This is just one of the many lessons I’ve learned and one I remind myself that “All is well.”
As you know, each month we like to highlight the accomplishments of someone who has given much of himself or herself for the betterment of their community. This month we would like to recognize Maewyn Succat. Who’s Maewyn Succat you ask? He isn’t anyone I heard of and most likely isn’t a name you’ve ever heard of either, yet somehow he has impacted our lives in ways you never thought possible.
According to The Old Farmer’s Almanac, Maewyn Succat was born in Britain and around age 16 (around 400 A.D.) he was kidnapped and taken to Ireland as a slave where he worked as a shepherd. After six years he escaped and returned home and received “a calling” to preach the gospel and spent the next 15 years in a monastery preparing himself for mission work. Once he became a priest his name was changed to Patricius and eventually to Patrick. St. Patrick, as he is known today, was considered a patron saint and national apostle of Ireland and is credited with bringing Christianity to Ireland. It is said he used the three leaf shamrock to explain the Holy Trinity, however, many years later the fourth leaf was added by the ancient Celts as a charm to ward off evil spirits. While the Almanac says there is no direct record St. Patrick actually used the shamrock as a “teaching tool,” in the early 1900’s O.H. Benson, who was an Iowa school superintendent, came up with the idea of using the shamrock as an “emblem for the newly founded agricultural club.” In 1911, the “four-leaf clover” was chosen as the emblem for this national club program, later known as 4-H.
Many centuries later, St. Patrick’s Day marks the day of his passing, but it is far from the somber religious holiday you would think. It is perhaps the only day of the year that regardless of one’s religious, political or ethnic background we all become Irish for a day. The saying that sums this up best for me is, “Irish today, Jewish tomorrow.” This is in reference to the year round Jewish deli staple of corned beef becoming part of the traditional St. Patrick’s Day dinner of corned beef and cabbage. And just like New Year’s, there is a camaraderie and revelry on this day second to none. Irish pubs around the world celebrate this day and none do it better than Punta Gorda’s Celtic Ray Public House.
Opened in 1997 by Proprietor Kevin Doyle, “The Celtic Ray,” as it is known by the locals, has continued to evolve and expand from being one of the only places around offering “the quality of imported beers and the atmosphere of a traditional Irish Pub,” to an eating and entertainment destination. As Kevin Doyle, “Publican” so aptly states on his website, “Bars are filled with lonely people. A pub is a very social scene. “You may come alone, but you won’t be for long,” and if you are around this St. Patrick’s Day, you’ll be in good company with hundreds of Irish men and women just like yourself!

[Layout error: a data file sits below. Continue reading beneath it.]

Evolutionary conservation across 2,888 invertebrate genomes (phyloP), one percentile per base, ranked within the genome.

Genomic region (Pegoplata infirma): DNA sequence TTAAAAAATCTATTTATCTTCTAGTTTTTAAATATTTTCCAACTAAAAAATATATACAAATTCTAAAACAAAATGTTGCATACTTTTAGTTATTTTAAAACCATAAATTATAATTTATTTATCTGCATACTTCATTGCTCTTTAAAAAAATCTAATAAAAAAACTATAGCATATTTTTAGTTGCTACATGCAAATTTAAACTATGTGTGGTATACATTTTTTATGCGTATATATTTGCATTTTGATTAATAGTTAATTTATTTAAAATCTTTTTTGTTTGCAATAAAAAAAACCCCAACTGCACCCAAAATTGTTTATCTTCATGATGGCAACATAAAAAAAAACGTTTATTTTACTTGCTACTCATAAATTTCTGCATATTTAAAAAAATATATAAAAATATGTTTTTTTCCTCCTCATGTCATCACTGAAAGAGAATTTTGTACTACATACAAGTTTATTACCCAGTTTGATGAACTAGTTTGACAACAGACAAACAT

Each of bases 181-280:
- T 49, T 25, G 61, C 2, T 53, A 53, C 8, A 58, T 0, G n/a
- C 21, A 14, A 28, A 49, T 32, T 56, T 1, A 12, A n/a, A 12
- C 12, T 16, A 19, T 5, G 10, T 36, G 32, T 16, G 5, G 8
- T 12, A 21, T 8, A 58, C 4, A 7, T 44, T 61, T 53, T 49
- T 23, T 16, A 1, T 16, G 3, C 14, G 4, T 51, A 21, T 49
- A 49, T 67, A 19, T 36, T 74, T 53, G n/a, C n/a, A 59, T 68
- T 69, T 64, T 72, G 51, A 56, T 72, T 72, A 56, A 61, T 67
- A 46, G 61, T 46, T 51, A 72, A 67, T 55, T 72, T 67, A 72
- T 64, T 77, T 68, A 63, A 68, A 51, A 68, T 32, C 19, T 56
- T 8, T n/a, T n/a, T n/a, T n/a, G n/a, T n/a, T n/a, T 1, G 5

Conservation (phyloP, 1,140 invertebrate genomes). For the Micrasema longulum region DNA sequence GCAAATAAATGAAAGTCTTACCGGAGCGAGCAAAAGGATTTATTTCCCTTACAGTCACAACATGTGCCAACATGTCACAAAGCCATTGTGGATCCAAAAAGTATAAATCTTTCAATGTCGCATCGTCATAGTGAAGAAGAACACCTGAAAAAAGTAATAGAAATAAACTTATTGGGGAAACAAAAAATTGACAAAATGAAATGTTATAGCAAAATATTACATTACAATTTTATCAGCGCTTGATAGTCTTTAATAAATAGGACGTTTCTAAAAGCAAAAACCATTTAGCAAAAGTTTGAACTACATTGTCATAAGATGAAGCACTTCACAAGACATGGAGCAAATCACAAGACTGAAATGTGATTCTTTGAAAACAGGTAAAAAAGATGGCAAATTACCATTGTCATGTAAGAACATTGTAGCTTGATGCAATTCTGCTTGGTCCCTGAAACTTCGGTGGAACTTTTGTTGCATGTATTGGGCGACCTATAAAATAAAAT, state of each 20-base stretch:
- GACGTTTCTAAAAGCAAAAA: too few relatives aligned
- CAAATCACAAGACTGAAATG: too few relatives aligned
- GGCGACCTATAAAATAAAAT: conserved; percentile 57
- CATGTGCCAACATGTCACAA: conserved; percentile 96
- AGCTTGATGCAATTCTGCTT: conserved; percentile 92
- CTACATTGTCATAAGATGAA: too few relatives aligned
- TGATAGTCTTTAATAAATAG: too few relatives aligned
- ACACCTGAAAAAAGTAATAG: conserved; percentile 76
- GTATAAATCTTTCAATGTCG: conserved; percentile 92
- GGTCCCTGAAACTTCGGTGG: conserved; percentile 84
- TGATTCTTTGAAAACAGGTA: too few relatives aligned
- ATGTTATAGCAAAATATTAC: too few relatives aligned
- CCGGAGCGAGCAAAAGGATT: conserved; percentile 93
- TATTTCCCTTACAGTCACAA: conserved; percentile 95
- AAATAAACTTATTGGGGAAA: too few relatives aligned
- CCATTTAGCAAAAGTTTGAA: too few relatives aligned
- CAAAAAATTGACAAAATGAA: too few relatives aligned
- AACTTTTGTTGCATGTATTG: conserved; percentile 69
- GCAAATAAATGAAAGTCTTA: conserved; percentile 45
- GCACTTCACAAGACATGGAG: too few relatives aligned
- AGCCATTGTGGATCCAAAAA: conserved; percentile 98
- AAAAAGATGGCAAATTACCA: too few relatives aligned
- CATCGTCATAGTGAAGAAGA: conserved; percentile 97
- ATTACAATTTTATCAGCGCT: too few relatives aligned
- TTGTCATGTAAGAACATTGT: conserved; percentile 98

Rich in tradition and personality, the bartenders and wait staff at the Celtic Ray take on Kevin’s engaging wit. In fact years ago there used to be a bartender by the name of “Tess.” Tess was a real spitfire. Rail thin, heavy smoker, raspy voice and known for razzing all those who stepped up to the bar. Years ago, a friend of mine decided to stop for beer. Tess greeted him in her usual manner and in her heavy Irish brogue asked, “What’a ya have luv?” My friend replied, “What kind of beers do you have Tess?,” to which she rattled off several imports. My friend said, “How about a Miller Lite,” to which Tess replied, “What di ya say? ya go on a get the hell outta here.” It was her reply that kept customers entertained and coming back for more. A couple of years ago I went there with our son and saw Kevin and asked if he still kept in touch with Tess, as I heard she returned to her home land. Kevin replied, “She went back to Scotland.” “Scotland?” I questioned, “How’s that working out.” Without missing a beat Kevin replied, “She’s a librarian, and this guy came in one day and asked for a book on suicide. She told him, “Go on and get the hell outta here, you’re not going to return it.” I asked Kevin if he was kidding and he said, “It sounded good didn’t it!” I don’t think you’ll confuse Kevin or his Celtic Ray with St. Patrick and his mission work, but somehow the atmosphere Kevin has created is a place where strangers come from all walks of life leave as friends.
If you are looking to make this St. Patrick’s Day one to remember, or just looking to getting in touch with your “Irish” heritage, even if it is for just a day, be sure you make a visit to the Celtic Ray as part of this special day. “You may come alone, but you won’t be for long.”